The interns also learned to use the library's BookEye IV scanner and to edit the scans as needed using Adobe Pro software. Three of them also learned the lending process in OCLC to request particularly obscure articles from other institutions via Interlibrary Loan. These are also skills that will be useful to the interns in their future careers.

Of the five interns, the first four worked primarily on GAP, which was arranged alphabetically by taxonomist. They tracked down obscure citations, scanned and uploaded articles, searched widely for missing portraits, etc. GAP then became part of AntWiki which, in addition to listing the taxonomists and their publications, includes species accounts, behavior, distribution with maps and also a section on Human Culture and Ants. Since the scientists who are the drivers of AntWiki are concerned with actual research on ants, this was not an area of particular interest to them. As a result, the fifth intern was brought in to concentrate on that section, which is important in making the appeal of the site as broad as possible. The intern searched various databases both in paper and online and found an astonishing amount of material. She created sections on: Books & Literature, with sortable tables for fiction, non-fiction, children's books, comic books and graphic novels (see Figure 3); quotations & proverbs; and poetry; Movies & Television; Music; Art; Photography; Games and Humor; and Food.

Figure 3. Screenshot of one section of Antwiki's "Human Culture & Ants" page.


GAP and Antwiki provided an ideal opportunity for library-faculty-researcher collaboration, and incorporating interns proved to be a win-win situation. The interns contributed to the project by:

All these tasks have been invaluable to the project, and could not have been done by the librarian alone. In fact, the interns' work resulted in the majority of citations in GAP and Antwiki having links to PDFs; the librarian continues to provide PDFs as requested but the bulk of that work has been done and the Antwiki internship has finished. The ant biologists around the world will carry on with Antwiki, with help as needed from librarians.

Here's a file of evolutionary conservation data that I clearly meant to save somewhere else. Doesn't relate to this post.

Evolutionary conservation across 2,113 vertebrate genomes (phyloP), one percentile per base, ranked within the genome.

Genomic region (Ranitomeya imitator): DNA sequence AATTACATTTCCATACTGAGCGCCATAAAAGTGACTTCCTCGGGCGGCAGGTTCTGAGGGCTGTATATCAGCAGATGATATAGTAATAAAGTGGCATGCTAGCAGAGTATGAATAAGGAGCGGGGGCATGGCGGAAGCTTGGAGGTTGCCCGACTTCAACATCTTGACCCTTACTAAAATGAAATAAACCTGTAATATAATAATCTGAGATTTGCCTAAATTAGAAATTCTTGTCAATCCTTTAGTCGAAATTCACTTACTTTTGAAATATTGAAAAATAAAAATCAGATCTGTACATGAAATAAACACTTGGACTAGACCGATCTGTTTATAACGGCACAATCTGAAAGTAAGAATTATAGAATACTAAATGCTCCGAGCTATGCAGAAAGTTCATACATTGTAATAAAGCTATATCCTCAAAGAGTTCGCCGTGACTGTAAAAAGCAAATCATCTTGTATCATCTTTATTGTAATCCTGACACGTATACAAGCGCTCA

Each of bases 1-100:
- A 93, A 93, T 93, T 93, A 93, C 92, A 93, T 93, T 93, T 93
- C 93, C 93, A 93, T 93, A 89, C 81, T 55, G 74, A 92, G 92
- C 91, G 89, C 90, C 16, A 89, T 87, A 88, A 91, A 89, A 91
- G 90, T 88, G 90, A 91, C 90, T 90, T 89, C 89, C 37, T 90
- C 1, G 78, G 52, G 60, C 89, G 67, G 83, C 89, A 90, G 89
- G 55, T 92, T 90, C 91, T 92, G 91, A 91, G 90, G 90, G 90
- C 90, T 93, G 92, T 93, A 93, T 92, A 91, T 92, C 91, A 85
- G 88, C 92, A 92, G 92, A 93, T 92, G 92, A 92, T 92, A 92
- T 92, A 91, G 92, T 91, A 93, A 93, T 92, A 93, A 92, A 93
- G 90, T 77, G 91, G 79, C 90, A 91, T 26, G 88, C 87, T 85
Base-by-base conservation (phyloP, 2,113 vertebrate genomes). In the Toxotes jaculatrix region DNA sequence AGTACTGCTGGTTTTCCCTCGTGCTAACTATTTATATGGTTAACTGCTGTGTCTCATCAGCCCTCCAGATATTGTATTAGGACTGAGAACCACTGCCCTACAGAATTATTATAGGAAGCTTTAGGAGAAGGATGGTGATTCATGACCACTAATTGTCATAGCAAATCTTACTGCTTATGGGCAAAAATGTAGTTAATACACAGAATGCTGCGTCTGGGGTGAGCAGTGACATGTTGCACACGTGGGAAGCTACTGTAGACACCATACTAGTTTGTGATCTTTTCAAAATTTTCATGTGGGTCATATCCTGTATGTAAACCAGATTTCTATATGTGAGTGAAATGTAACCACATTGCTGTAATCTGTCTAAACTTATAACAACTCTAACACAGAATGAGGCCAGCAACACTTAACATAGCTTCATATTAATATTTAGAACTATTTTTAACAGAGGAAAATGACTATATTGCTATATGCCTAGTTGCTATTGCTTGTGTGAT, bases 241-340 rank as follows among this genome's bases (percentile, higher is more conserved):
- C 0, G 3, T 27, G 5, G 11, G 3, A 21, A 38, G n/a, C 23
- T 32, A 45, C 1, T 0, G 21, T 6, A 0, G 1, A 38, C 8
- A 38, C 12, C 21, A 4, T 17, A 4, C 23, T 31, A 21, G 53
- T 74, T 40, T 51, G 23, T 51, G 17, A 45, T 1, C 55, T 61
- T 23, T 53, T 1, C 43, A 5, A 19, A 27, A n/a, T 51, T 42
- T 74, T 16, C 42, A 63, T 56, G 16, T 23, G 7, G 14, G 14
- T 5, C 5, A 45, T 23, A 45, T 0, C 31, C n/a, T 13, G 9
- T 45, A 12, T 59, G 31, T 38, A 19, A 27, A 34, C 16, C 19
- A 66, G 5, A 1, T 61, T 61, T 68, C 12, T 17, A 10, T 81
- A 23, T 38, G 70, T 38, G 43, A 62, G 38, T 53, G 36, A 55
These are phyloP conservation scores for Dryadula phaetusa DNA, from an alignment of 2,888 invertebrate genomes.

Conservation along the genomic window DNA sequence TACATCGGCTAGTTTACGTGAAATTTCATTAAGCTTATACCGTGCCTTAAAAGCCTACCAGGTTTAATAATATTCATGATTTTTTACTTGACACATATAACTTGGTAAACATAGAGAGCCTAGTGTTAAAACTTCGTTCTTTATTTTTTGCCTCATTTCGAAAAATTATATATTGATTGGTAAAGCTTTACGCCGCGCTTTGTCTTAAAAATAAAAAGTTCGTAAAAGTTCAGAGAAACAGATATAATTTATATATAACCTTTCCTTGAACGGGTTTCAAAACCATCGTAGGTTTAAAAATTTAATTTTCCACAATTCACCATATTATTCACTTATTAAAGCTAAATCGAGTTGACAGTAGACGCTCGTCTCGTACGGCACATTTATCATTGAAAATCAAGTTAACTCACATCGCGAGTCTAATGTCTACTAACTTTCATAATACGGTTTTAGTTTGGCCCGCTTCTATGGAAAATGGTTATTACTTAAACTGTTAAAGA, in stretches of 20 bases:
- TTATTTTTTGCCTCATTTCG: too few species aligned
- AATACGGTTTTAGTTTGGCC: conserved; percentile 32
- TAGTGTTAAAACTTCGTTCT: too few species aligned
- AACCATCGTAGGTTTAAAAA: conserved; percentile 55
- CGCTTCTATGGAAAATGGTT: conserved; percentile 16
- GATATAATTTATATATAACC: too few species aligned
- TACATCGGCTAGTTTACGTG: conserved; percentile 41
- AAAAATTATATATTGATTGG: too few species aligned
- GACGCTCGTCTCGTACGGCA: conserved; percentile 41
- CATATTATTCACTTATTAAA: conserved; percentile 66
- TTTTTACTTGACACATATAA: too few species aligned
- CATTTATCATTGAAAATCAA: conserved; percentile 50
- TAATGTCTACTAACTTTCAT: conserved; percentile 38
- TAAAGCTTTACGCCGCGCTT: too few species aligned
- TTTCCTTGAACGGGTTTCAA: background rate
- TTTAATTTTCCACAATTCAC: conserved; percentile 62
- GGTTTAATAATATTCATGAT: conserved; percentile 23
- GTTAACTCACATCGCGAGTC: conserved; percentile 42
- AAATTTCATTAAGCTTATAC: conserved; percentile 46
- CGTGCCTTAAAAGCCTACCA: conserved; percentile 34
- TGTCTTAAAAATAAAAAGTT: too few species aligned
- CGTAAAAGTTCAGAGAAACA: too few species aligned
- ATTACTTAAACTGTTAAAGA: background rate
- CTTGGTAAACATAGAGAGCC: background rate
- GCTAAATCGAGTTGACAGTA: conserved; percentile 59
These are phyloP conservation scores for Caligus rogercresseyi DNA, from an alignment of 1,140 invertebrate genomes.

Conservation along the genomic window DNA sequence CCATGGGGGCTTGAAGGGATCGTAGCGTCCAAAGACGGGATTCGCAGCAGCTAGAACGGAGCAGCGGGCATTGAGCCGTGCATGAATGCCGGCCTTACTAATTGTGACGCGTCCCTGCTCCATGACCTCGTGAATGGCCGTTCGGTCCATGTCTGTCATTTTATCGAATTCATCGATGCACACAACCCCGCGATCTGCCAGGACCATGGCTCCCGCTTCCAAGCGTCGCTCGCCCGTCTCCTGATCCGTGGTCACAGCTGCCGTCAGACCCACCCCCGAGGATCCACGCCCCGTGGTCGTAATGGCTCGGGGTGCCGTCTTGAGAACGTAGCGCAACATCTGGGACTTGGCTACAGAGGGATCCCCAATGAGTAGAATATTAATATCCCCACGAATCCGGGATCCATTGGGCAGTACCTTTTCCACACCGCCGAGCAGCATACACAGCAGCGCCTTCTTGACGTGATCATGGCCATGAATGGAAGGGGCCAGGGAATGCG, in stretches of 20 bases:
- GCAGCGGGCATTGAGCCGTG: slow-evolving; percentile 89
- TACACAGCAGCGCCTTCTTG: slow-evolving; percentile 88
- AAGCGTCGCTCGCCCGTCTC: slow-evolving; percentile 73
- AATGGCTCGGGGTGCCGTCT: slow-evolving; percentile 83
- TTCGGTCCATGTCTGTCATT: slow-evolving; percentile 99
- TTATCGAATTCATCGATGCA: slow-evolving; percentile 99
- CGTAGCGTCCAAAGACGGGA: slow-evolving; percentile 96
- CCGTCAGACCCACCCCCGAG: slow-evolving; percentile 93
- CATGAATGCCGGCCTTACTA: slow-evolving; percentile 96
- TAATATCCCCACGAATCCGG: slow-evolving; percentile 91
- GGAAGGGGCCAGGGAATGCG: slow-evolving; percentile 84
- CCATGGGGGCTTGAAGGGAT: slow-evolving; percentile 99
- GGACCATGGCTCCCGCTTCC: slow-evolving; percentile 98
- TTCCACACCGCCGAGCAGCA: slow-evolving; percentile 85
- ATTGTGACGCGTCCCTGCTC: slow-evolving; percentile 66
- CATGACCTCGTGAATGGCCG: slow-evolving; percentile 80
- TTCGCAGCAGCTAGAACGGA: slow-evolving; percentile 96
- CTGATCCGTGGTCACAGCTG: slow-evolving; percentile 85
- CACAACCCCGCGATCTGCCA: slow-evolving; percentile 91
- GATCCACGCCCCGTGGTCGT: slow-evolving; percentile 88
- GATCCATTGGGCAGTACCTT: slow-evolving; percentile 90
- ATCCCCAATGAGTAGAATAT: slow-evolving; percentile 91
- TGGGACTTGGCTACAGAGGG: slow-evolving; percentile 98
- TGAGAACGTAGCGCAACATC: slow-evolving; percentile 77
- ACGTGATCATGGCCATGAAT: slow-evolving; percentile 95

The interns, in turn, benefitted by gaining experience working in a major research university, learning new skills, and being part of a worldwide effort to make information about ants both available and findable not only to researchers but to anyone interested. And many people are interested; in its first two years Antwiki received over 3 million hits, and it is currently running about 4 million hits per year. The Anterns can be proud of their contributions.


All the interns worked hard and even put in time beyond the required hours. In order of their appearance in the EML they are: Chorong Lee; Kristin Parker; Christopher Glass; Marie Hviding; and Katherine Bartolomea. Antwiki at Harvard is steered by Dr. Gary Alpert, now officially retired but still with an office on campus and working on Antwiki and ant research around the world. Dr. David Lubertazzi and Stefan Cover of Harvard's Entomology Department were also immensely helpful and they, Dr. Alpert and other staff members made the interns feel welcome and important, as indeed they were.